When I looked at the details of the UK government’s Spending Review at the end of November I was struck by one announcement that seemed a bit out of the ordinary. It was a rare appearance of something that has become quite uncommon these days: new money for public sector to invest in projects that will reduce carbon emissions.
Specifically, there is a commitment from the Department of Energy and Climate Change to provide £295 million over five years into improving the energy efficiency of public sector buildings, alongside a further £300 million for up to 200 heat networks. The heat networks are expected to generate enough heat for the equivalent of 400,000 homes, with the public contribution helping to leverage up to £2 billion in private sector capital.
Both of these are very sensible uses of public money that can deliver substantial energy cost savings or create new revenue streams. There are also several additional indirect benefits. For example, improving the energy efficiency of schools can create better learning environments. In hospitals it can enhance patient comfort and potentially clinical outcomes as a result. And heat networks can address challenges such as fuel poverty, or even boost economic development in a regenerated area.
But taking a wider perspective, there are going to be some challenges in ensuring that proper value is obtained from this public investment. The accumulation of public sector cuts and job losses over the past few years has meant that there is a worrying shortage of individuals with both the skills and experience to identify and properly prioritise projects, then negotiate the best possible deal with the private companies that can deliver them. Those that remain are under pressure from increasingly high workloads and straitened budgets.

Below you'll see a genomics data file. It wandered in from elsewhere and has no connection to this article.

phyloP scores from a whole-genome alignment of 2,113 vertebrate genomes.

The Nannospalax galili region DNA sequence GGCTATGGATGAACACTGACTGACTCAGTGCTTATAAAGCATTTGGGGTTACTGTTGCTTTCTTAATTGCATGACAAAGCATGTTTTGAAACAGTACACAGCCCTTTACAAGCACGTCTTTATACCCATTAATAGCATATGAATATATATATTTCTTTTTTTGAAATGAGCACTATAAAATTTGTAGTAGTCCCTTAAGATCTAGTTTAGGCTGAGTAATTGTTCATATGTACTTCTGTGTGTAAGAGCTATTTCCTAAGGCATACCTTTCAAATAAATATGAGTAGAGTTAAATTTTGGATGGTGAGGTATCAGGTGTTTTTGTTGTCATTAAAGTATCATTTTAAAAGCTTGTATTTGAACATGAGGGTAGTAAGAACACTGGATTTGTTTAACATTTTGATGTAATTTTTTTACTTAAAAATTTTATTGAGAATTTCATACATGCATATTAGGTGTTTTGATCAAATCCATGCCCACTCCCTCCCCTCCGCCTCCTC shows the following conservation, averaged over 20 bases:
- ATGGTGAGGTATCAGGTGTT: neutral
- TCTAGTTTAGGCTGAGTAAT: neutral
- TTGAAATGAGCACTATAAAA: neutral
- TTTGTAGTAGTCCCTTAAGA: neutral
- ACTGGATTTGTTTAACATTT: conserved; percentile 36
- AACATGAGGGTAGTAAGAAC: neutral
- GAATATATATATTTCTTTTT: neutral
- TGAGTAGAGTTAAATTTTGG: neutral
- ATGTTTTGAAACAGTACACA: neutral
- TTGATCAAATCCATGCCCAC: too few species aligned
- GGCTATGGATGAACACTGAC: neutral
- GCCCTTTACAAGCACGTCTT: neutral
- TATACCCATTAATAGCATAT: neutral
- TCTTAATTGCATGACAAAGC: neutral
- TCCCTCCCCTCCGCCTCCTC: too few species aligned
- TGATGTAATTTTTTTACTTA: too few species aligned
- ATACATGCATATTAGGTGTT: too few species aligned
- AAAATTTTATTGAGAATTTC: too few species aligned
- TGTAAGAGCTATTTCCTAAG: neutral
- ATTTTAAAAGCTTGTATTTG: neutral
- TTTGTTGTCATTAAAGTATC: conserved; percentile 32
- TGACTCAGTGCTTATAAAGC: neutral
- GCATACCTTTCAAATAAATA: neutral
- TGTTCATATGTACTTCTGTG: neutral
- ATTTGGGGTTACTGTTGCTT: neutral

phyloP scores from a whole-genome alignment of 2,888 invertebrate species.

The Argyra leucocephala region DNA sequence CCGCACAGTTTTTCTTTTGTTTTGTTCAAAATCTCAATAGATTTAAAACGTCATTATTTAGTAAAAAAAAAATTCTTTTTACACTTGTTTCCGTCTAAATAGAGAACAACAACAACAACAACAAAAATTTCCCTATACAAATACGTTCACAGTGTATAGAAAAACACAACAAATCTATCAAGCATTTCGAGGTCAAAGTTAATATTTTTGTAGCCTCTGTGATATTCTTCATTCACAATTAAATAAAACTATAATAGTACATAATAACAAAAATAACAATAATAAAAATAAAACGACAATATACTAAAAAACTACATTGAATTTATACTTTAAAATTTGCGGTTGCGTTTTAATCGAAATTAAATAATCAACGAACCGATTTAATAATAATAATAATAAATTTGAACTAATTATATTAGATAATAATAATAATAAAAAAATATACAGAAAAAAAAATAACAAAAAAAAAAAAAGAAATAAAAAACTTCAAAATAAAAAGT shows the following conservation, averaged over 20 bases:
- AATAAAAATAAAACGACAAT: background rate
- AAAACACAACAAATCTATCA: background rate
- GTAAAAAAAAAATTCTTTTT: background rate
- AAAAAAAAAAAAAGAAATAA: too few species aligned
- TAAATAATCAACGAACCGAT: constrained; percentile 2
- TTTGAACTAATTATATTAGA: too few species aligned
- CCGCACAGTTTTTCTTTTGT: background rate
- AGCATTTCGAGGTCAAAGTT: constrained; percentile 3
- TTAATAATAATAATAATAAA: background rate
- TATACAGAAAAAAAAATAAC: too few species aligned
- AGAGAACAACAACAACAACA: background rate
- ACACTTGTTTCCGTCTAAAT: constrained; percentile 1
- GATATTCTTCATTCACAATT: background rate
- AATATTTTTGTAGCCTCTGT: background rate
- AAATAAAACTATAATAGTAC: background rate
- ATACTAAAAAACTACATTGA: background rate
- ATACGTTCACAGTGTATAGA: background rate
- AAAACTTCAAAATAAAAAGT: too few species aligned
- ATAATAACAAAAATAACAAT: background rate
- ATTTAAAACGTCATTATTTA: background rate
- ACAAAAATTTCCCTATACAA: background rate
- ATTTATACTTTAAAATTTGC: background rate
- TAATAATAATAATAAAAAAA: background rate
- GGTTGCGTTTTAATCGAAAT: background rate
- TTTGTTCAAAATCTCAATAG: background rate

Over the past decade the Carbon Trust helped a huge number of public sector bodies to prepare five year carbon management plans, identifying opportunities, building business cases and setting an investment strategy. But many of these roadmaps have not been followed. Detours have been required to deliver frontline services today, at the expense of reducing overheads in the long term.
Similarly DECC’s Heat Network Delivery Unit has helped to generate real momentum behind district heating schemes. But heat networks remain a relatively new concept for most local authorities in the UK, with implementation lagging decades behind other northern European countries. This means a comparatively high level of technical support is needed at this early stage to help them to understand best practice in procurement and how to implement governance structures.
It is likely that all, or almost all, of this spending commitment is going to be used to directly finance projects. However, to help make sure that this money delivers the strong outcomes then it makes sense to invest just a small amount of it – perhaps just one or two percent – into building a pipeline of high quality projects to fund and capacity within the public sector to manage them.
This will help to empower the public sector to implement the changes needed to meet our national climate change ambitions at the lowest cost, at the same time as improving their own operational efficiency. At its simplest then lower energy bills, or revenue streams from selling heat, means there will be more money to spend on delivering public services in the long term.
I know from personal experience the dedication and talent that exists within the public sector. So I hope that alongside this very welcome investment from the Spending Review that they are given the support and resources needed to spend it wisely.
Richard Rugg is Director of Programmes at the Carbon Trust.
The Carbon Trust Public Sector Conference was hosted in London on 10 February 2016.
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